More police for prevention. SUPPORT FOR FAMILIES. Whatever it takes.
    It’s stressful having kids even if you don’t have to worry about food and housing. JOBS– what is more distressing than not being able to work and make a living wage. TRAINING. COUNSELING.
    CHILD-CARE. PRE-SCHOOL education as a matter of course.

  • J.R.

    The damage has been done as I have said “over decades with generation after generation”. If you are unclear about the context(such as in California we have one third of all public assistance recipient in the US). just search all my previous posts.


    Just so you know, the recent numbers have not changed much. The data is here(although not compiled together):


    Broken people from broken homes are a big part of the problem just as is denial(of same)and people waking up are realizing that things are just as bad or worse than they ever have been(this is the new normal).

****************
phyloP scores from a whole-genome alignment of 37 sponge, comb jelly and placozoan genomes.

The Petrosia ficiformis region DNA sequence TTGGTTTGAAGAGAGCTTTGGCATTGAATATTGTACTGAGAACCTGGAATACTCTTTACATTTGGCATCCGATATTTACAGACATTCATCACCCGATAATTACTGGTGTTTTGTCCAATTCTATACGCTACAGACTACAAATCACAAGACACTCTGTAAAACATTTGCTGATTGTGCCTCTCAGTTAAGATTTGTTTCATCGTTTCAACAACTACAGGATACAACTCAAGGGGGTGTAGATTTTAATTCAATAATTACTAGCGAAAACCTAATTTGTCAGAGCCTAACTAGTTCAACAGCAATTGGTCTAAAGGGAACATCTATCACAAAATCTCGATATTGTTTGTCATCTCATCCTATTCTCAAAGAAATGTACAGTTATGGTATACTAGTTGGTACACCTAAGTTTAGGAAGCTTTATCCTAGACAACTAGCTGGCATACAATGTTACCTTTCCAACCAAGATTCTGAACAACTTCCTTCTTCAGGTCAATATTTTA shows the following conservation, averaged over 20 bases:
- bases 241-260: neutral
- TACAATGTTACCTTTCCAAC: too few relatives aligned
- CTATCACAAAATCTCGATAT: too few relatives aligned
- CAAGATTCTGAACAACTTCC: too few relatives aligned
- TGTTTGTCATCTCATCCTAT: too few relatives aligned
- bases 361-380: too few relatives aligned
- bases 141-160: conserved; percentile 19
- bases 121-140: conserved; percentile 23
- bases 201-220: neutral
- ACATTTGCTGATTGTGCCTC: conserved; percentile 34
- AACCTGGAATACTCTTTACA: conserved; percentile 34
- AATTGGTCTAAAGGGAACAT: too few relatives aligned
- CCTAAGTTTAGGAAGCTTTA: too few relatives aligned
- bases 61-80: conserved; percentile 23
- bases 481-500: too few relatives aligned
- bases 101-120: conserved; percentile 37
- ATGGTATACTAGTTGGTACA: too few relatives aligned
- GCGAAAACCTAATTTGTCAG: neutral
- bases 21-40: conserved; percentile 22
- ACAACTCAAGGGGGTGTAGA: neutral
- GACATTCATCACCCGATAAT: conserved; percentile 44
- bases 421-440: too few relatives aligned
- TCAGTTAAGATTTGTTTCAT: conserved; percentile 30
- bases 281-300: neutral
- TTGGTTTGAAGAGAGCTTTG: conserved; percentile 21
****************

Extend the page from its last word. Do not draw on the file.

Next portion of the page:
• Nextset

    The first question I ask so called victims of crime is “why were you there”.

  • http://www.ousdstaffwellness.org Lisa Ahn

    Thank you for this article. I think it’s imperative that we support our our teachers and staff who are experiencing the trauma of violence in their school communities. We are rolling out our first district wide self-care workshops for staff. In partnership with several mindfulness and yoga organizations, we are hoping to start addressing the consequences of vicarious trauma and stress. For any OUSD employees, check out http://www.ousdstaffwellness.org and click on “Events and trainings” to see what we have to offer.

  • Luis Mota

    Talking of trauma and given the little information we seem to be getting lately… are we to survive on Tony and Troy’s new fantastic propaganda tool? It was in the making…


    What a wonderful world!

  • hannahlucy07